Mikhail Sholokhov - book author
Mikhail Aleksandrovich Sholokhov was awarded the 1965 Nobel Prize in Literature "for the artistic power and integrity with which, in his epic of the Don, he has given expression to a historic phase in the life of the Russian people."
Mikhail Sholokhov is the author of books: And Quiet Flows the Don, The Fate of a Man and Early Stories, Судьба Человека, Тихий Дон (Том #1), The Don Flows Home to the Sea, Vol 2, Virgin Soil Upturned, Book 2, Virgin Soil Upturned, Book 1, And Quiet Flows the Don, Vol 1 of 5, Tales of the Don, And Quiet Flows the Don, Vol 4 of 5
Born in 1905, in a working Cossack family, Sholokhov's most impressionable years were those of the Russian Revolution and Civil War, which he had described with penetrating insight.
In 1926, he began his great epic of the Civil War And Quiet Flows the Don, and , to use his own words, “found himself” as a writer “in that arduous and joyful creative work”. And Quite Flows the Don was completed in 1940. The first book of Virgin Soil Upturned came out in 1932. The second was competed in 1960. In 1957 Sholokhov wrote a story, The Fate of a Man, which has become world famous. Also, he was working on They Fought for Their Country, a novel about Soviet people in the Second World War. Sholokhov is truly a writer of the people. His books have been printed in more than thirty-two million copies and translated into sixty-four languages.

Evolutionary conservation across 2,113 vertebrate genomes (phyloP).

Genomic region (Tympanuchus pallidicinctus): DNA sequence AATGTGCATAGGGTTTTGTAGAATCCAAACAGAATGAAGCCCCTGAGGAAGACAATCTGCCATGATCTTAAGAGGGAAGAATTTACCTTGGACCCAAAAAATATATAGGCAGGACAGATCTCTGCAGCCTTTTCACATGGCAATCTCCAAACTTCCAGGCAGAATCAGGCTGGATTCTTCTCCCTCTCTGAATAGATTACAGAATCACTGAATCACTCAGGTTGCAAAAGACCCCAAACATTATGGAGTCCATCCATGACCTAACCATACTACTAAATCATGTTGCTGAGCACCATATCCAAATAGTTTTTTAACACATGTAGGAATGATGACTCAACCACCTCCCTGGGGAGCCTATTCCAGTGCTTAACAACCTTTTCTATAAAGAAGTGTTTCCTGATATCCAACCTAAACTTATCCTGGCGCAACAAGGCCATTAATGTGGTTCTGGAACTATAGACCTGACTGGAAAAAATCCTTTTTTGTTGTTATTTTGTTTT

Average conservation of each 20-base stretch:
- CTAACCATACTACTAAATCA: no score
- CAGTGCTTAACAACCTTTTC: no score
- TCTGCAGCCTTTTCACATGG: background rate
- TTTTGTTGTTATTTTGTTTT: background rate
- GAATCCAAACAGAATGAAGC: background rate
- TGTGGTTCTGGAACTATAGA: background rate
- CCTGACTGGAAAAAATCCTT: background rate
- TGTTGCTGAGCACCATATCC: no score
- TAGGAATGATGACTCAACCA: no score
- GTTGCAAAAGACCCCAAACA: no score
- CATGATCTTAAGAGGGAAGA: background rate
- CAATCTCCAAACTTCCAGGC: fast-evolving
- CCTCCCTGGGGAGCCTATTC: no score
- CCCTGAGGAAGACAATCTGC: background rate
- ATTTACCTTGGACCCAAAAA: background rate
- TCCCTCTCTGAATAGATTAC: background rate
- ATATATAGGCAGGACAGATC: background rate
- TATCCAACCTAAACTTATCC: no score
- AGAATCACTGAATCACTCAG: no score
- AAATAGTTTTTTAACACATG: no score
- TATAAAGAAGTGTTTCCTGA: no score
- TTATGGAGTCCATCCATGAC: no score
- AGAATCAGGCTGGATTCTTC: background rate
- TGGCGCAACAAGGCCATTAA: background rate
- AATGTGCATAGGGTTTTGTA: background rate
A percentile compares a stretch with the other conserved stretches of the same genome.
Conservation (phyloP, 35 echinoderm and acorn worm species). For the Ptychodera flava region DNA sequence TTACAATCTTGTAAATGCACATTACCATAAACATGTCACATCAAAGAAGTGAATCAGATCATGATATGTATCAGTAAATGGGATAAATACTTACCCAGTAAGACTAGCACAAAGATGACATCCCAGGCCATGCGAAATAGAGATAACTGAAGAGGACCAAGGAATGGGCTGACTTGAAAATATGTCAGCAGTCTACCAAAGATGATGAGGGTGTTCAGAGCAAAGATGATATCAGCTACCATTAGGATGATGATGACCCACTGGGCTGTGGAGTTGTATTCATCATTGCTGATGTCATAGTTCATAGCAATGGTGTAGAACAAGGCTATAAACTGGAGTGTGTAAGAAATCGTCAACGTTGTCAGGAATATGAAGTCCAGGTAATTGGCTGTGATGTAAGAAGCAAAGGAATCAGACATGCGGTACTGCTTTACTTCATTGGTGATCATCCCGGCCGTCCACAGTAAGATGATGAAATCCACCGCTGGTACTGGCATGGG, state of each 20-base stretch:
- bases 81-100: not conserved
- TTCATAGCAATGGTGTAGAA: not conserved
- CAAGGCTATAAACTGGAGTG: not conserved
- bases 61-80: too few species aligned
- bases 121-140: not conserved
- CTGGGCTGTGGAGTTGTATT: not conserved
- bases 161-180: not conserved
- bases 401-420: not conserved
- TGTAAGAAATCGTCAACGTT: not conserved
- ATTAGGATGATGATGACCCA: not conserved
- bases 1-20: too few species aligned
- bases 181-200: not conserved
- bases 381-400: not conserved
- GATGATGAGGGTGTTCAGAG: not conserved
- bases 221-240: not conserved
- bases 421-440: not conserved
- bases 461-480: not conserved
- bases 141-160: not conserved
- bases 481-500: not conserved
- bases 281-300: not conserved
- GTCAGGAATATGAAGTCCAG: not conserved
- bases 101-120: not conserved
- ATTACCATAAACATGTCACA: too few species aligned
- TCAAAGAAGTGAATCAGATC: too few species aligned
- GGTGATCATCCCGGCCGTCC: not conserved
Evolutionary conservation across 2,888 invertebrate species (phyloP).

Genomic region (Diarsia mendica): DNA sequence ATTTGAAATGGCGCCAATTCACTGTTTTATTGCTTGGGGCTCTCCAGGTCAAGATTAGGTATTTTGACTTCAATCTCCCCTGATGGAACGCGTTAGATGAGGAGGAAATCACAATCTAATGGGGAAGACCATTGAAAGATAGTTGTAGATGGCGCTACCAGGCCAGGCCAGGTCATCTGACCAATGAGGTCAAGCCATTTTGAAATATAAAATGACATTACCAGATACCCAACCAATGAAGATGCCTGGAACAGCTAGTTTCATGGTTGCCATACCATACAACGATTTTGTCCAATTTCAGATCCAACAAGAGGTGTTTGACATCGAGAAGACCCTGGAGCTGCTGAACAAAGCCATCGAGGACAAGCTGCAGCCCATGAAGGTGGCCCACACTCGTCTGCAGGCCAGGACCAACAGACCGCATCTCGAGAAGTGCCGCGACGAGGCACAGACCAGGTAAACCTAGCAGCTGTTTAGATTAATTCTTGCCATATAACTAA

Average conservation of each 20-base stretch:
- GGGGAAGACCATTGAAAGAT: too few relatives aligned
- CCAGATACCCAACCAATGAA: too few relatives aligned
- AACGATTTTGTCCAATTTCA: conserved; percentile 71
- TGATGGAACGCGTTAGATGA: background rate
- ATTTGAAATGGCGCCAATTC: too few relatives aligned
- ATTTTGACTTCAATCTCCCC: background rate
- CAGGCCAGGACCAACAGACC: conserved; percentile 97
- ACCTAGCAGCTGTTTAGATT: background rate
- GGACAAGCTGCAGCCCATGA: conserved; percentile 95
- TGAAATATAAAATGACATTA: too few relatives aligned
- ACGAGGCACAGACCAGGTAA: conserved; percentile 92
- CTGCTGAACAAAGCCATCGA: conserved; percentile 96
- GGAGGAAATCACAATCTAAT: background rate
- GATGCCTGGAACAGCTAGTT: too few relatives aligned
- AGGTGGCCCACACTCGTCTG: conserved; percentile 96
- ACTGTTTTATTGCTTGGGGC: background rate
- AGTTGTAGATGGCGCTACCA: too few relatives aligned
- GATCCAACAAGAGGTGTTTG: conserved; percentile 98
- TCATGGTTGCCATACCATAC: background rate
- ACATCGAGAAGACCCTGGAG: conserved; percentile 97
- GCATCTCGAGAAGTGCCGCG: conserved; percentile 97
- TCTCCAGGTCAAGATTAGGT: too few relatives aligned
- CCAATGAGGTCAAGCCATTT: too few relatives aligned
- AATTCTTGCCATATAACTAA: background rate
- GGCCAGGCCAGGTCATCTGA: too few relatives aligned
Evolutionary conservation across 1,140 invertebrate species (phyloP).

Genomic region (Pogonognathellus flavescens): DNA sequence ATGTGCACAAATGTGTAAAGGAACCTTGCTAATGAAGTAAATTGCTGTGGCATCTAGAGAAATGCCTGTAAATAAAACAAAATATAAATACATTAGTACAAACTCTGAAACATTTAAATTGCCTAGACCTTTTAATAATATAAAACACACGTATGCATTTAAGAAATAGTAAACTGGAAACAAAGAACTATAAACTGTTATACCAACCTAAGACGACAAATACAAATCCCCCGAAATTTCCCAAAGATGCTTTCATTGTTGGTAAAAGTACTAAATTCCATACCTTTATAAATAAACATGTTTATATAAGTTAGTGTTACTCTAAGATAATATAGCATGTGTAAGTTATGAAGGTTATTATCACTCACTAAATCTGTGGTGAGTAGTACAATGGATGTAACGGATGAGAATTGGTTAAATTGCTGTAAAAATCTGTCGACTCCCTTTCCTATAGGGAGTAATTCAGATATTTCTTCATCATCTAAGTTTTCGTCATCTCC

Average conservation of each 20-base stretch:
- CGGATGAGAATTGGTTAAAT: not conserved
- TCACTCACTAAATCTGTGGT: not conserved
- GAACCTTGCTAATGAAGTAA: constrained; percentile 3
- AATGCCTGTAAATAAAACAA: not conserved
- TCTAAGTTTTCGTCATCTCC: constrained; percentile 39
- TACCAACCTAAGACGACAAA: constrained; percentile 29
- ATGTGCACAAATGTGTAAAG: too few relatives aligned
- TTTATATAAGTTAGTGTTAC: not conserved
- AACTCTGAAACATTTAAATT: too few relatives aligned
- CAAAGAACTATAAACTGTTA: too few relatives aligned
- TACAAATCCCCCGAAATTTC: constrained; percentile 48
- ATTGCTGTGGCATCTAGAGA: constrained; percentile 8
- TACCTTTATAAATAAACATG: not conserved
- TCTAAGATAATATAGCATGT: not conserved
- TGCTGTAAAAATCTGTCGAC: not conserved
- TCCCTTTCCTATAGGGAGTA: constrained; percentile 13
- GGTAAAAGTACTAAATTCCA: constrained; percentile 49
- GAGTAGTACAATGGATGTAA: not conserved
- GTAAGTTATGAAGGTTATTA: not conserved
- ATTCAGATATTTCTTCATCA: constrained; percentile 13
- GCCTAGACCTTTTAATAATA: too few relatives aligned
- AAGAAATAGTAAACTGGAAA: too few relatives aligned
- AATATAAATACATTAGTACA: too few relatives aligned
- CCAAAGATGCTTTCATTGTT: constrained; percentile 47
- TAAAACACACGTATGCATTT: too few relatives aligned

Through the scene is set in a small Cossack village, Sholokhov's scope is no less great than in his other work, for the fate of his characters is the fate of a whole nation undergoing the greatest social revolution in its history.
A process of change had been set afoot that was to spread into every corner of Cossack life. Outworn traditions and habits were swept aside, personalities and ideas that had taken generations to form were either broken or made anew and all this in the face of bitter opposition from those who could not or would not change.
With a telling humanity Sholokhov depicts the faults and strivings, the suffering and laughter both of the fighters for progress with whom he himself has such deep ties, and their opponents.
This book has a fundamental message for those who wish to understand the stresses and strains of Soviet life from the 1930's to the present day.